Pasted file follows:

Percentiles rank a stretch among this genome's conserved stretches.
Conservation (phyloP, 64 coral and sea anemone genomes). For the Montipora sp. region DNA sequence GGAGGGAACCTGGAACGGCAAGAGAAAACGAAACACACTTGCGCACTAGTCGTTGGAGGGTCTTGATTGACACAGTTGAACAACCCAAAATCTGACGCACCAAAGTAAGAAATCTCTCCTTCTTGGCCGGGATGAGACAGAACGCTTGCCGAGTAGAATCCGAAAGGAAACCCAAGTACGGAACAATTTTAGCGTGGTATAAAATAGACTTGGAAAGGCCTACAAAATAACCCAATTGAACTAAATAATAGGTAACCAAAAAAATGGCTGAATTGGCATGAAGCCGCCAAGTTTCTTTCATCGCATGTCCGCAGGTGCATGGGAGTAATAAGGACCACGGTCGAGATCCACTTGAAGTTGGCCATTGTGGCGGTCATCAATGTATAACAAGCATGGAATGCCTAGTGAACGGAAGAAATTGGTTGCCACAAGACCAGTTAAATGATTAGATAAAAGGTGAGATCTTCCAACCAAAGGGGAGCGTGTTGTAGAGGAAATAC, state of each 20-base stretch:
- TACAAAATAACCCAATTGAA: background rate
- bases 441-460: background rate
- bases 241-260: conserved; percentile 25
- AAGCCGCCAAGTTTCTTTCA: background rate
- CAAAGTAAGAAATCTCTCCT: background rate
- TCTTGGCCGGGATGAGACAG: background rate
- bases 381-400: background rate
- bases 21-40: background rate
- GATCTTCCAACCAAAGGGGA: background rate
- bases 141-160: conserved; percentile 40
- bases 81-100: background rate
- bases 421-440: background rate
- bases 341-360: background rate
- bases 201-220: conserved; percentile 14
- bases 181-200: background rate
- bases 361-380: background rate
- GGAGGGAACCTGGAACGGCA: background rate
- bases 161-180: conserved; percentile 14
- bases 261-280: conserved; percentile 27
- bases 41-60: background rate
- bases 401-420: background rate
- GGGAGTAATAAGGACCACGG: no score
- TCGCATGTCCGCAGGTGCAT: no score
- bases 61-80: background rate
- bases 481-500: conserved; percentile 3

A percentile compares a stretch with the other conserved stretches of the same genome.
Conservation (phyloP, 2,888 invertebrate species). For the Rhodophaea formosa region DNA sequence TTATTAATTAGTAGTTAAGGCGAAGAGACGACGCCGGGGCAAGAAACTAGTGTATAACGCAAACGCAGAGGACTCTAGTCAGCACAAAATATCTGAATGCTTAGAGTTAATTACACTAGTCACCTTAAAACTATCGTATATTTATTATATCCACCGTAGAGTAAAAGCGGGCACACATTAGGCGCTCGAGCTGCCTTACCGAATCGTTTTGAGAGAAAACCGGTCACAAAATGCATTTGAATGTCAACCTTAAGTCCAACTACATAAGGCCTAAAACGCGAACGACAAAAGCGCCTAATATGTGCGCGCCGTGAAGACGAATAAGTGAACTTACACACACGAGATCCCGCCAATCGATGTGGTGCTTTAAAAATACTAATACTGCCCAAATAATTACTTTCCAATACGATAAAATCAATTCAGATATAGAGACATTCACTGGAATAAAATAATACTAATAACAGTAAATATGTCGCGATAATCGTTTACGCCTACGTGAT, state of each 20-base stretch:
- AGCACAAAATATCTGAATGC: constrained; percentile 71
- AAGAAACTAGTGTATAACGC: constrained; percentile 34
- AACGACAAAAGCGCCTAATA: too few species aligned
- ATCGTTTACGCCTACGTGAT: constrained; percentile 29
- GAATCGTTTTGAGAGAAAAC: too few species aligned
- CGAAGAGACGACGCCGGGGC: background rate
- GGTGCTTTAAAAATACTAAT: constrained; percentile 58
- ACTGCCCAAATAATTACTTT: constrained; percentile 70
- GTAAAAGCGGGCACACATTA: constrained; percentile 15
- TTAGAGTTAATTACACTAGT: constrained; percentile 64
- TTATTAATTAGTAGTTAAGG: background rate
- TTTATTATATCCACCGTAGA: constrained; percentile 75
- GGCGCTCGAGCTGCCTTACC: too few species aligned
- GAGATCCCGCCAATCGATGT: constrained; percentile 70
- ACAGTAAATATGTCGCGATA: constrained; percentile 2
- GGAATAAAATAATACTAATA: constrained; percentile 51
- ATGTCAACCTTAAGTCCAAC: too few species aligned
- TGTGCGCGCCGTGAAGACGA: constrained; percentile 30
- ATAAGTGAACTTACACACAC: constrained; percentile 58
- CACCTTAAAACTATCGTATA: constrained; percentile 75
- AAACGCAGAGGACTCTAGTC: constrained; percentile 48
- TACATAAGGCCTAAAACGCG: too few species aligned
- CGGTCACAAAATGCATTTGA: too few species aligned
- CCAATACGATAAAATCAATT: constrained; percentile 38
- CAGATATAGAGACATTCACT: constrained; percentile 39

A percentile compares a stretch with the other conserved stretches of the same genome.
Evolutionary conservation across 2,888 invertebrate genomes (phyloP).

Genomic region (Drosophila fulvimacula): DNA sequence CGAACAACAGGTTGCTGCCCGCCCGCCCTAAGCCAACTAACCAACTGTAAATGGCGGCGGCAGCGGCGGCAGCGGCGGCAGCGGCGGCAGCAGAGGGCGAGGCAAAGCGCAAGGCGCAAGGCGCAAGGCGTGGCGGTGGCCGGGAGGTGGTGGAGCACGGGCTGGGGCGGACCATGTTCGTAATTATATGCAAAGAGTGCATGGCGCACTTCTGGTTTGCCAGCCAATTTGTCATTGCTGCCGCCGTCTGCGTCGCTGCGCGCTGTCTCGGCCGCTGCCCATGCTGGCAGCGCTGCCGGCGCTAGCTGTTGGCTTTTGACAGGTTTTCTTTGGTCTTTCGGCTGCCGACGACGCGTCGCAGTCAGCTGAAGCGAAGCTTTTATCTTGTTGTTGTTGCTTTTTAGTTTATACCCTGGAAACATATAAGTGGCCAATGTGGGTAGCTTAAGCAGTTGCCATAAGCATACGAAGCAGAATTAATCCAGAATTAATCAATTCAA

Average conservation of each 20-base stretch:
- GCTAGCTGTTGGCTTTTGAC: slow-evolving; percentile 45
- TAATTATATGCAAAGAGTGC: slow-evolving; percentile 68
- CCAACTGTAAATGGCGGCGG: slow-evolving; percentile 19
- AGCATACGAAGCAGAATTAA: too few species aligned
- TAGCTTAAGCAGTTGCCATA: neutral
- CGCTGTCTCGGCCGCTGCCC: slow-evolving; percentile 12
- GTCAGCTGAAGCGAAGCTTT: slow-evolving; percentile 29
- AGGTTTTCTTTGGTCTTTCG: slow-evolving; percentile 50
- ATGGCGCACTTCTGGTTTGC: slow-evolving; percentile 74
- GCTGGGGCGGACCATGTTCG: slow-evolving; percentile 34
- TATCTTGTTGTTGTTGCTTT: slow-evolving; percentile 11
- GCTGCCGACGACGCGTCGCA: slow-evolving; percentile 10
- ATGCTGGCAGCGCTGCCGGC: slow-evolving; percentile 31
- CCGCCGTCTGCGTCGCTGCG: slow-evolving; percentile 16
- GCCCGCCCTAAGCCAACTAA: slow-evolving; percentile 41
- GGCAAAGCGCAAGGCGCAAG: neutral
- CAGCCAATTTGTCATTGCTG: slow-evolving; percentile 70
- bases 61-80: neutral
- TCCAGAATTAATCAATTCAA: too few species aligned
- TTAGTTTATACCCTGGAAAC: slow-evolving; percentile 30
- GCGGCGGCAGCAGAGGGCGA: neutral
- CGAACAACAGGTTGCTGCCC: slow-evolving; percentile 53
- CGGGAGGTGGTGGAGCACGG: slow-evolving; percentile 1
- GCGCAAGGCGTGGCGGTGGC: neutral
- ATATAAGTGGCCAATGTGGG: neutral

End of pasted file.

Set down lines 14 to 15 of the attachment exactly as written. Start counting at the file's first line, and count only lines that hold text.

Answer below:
- bases 421-440: background rate
- bases 341-360: background rate